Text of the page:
In the type (a) problem, it seems that there are three major models for judging the producibility of target compounds, that is, connectivity model, flow model, and Boolean model. For each of them, Minimum Reaction Insertion (MRI) problem can be defined for finding the minimum number of additional reactions from a reference metabolic network to a host metabolic network so that a target compound becomes producible in the revised host metabolic network. In the connectivity model such as [16], the producibility of target compounds is judged by the connectivity between the source and the target compounds. After the source and the target compounds are connected by the additional reactions, the producibility is often evaluated by such a flow model as flux balance analysis (FBA) or an elementary mode [17], in which the sum of incoming flows must be equal to the sum of outgoing flows for each compound and the ratio of the amount of substrates and products must satisfy the coefficients given in each chemical reaction formula. In the Boolean model, each reaction occurs if all its substrates are producible whereas each compound is producible if one of its producing reactions occurs [18]. The source compounds are called seeds and the producible compounds are called the scope of the seed. In this model, a Boolean function of “AND” is attached to each reaction node and “OR” is attached to each compound node in the metabolic networks.
For example, suppose that there is a chemical reaction “A+B→C+D”, where A and B are called substrates whereas C and D are called products. In the connectivity model, either A or B is necessary to produce C and D, whereas both A and B are necessary for the Boolean model. In the flow model including FBA, in addition to the condition that both A and B must exist, both C and D are necessary to be consumed by other reactions. Thus, each model outputs a different solution for producing desired compounds.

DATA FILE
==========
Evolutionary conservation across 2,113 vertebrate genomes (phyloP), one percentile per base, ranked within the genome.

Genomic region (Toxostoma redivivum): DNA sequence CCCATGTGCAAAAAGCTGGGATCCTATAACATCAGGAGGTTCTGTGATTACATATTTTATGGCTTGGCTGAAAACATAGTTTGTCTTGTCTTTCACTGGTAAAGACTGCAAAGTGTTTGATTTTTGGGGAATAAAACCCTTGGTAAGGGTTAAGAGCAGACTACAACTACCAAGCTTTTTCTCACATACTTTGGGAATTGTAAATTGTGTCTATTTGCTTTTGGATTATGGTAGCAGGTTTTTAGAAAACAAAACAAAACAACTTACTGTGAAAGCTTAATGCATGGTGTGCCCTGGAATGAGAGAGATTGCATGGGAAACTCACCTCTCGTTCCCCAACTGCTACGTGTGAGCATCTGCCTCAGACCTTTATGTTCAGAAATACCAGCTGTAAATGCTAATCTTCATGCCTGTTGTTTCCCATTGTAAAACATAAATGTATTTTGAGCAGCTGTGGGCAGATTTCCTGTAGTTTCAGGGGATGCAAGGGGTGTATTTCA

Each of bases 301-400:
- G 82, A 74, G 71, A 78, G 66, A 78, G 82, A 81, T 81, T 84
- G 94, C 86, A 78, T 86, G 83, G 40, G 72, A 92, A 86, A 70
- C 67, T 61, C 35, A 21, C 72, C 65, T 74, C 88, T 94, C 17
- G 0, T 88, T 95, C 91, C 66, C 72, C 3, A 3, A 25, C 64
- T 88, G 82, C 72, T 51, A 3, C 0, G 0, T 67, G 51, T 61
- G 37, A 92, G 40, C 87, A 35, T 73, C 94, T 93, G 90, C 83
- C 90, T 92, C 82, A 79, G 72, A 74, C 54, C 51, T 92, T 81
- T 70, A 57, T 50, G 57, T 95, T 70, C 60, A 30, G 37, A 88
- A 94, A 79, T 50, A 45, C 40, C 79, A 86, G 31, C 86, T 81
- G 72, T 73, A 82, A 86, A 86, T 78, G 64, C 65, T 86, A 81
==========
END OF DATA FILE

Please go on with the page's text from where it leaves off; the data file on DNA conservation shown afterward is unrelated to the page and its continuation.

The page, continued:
From the view point of computational complexity, although the connectivity model is very simple and then applicable even to very large networks, its logical analysis ability is not strong since it cannot detect the lack of necessary substrates. The good point of the flow model is its computational efficiency since problems in the flow model can often be formalized by linear programming, for which there exist polynomial time algorithms [19]. However, these polynomial time algorithms are not applicable for MRI since discrete variables are necessary for representing additional reactions, although it is solvable by mixed integer programming [20].
Although the computational time of the FBA-based method for MRI is very small and scalable for genome-scale metabolic reconstruction [20], Boolean methods also have attractive features and are expected to complement the FBA-based method. Indeed, for the analysis of metabolic networks, many studies have been conducted to develop Boolean models. For example, Lemke et al. [21] studied the effect of deletion of each enzyme in the metabolic network of a Boolean model, and Smart et al. [22] considered almost the same problem from the viewpoint of the Boolean aspect of the flux balance model. Li et al. [23] and Sridhar et al. [24] have developed methods for finding a set of enzymes whose inhibition stops the production of the target compounds with a minimum elimination of the non-target compounds. Lee et al. [25] and Takemoto et al. [26] estimated the distribution of the size of the effect of the deletions of enzymes using a branching process.
As for the shortcoming of the FBA-based method for MRI, it tends to be considerably affected by the redundancy of the given metabolic network since each node is affected not only by the incoming flows but also by the outgoing flows. For example, suppose that a metabolic network of Fig. 1 (A) is given, where circles and rectangles represent compounds and reactions respectively. In order to produce the target compound from the source compounds, {R1, R2, R3, R4} is necessary in the flow model including FBA, whereas either {R1, R4} or {R1, R2, R3} is sufficient for the Boolean model. Moreover, in the metabolic network of Fig. 1 (B), {R1,R2,R3} is necessary for FBA whereas {R2} is sufficient for the Boolean model.
In the Boolean model, either {R1, R4} or {R1, R2, R3} is sufficient, whereas {R1, R2, R3, R4, R5} is necessary for the flow model including FBA.
Therefore, in this research, we study the problem of designing a pathway for producing target compounds in metabolic networks of the Boolean model since its logical analysis ability is more stable than that of the FBA, particularly when the flexible parts of the metabolic networks are large. Our approach is based on (a), that is, the combination of existing pathways. In our problem setting, a base metabolic network of a host organism, which we call the host network, is given; it cannot produce the target compound in its initial form. However, an integrated metabolic network of many other organisms are given as the reference network from which we should find the minimum number of additional reactions so that the target compound becomes producible. We prove that this problem is NP-complete.